Illustration of a mother and daughter holding an umbrella in the rain.

The mommy wars vs the reality of working motherhood

Last updated on February 19, 2024

Here’s something: the US Bureau of Labour Statistics says that in 2011 only 16% of US households skewed 1950s, with a breadwinner dad and stay-at-home mom (SAHM). In Canada in 2010*, 20% of families had one parent at home – 90% of those were moms. In other words, MOST OF US WORK.

(Sorry for the all-caps; I couldn’t help myself.)

To which I have to ask, whither the “mommy wars”? Why all the frenzy of guilt and judgement about working, when it’s a reality for only a fraction of a fraction of households?

Other things we’re also still doing

  • Wagging our sanctimonious finger at women who openly acknowledge the working part of their lives (paging Marissa Mayer)
  • Asking each other how we manage to “do it all” – not that working and parenting isn’t a difficult juggle, but the question has a perpetually bewildered, wide-eyed naivete embedded in it, as if it’s not something that most mothers get up and do Every. Single. Day. Often without even the luxury of stopping to wonder about the how, because you’re just so busy with the doing.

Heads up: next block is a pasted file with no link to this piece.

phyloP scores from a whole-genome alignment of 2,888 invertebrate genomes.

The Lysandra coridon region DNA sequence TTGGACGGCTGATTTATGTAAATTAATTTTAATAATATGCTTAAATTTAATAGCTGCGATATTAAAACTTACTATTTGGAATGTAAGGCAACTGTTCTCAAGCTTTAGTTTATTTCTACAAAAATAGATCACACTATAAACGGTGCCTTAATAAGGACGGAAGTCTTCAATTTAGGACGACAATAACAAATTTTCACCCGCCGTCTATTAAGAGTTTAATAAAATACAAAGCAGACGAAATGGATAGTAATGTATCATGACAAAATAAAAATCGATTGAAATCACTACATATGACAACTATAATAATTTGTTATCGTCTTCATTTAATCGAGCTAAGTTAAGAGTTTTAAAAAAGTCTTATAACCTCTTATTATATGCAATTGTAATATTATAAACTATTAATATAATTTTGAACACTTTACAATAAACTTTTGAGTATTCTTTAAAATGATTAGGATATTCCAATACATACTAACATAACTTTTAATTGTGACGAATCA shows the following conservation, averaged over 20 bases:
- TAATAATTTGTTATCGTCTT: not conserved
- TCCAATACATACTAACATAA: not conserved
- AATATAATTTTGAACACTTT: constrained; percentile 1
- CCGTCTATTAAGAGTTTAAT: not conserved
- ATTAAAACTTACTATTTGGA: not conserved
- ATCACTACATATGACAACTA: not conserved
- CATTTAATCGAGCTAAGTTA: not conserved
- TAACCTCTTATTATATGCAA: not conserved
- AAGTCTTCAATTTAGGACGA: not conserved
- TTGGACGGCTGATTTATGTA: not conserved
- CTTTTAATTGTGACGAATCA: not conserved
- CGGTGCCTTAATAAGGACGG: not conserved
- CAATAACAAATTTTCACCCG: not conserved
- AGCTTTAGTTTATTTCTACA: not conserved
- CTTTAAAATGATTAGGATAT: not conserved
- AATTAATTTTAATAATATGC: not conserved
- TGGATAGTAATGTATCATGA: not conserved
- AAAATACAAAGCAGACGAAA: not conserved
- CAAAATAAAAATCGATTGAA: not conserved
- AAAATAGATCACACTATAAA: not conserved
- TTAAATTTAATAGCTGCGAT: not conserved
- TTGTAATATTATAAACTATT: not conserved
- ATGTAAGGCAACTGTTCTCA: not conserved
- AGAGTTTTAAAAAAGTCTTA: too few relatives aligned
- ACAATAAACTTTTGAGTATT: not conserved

In other words, if you’re as surprised as I am by the reality that over 80% of mothers work, then perhaps the problem is that we’re all consuming too much lady media. Because when I go to work, I’m thinking about health care and building websites and managing people and projects. So are most of the working moms (and grandmothers) around me. In the evenings, I’m usually thinking about friends and family, writing, Soviet Jews and whatever I happen to be reading. In between, I do the same things as you: varying combinations of cooking, eating, cleaning, laundry-ing, and just trying to muddle through the day. And in my case, those activities happen to involve a man and a tiny human, so yes, there is a fair amount of corralling into bed, teaching manners and tickle-fights.

But? Most of the media directed at women seems to think we only do the cooking, cleaning, child-care stuff. That we want it to be perfect, that there’s only one way to be perfect, and that it, of course, involves a pastel-hued and/or sassy retro-50s crafty-ness. It effectively addresses all mothers as a SAHM monolith, regardless of the reality. (I would even venture to guess that, gasp, some of those SAHMs might think about something other than their kids once in a while too. Just sayin’.)

Over 80%! Buh-bye mommy wars.

*This link on Stats Canada keeps changing – hopefully this more general one will ‘stick’.

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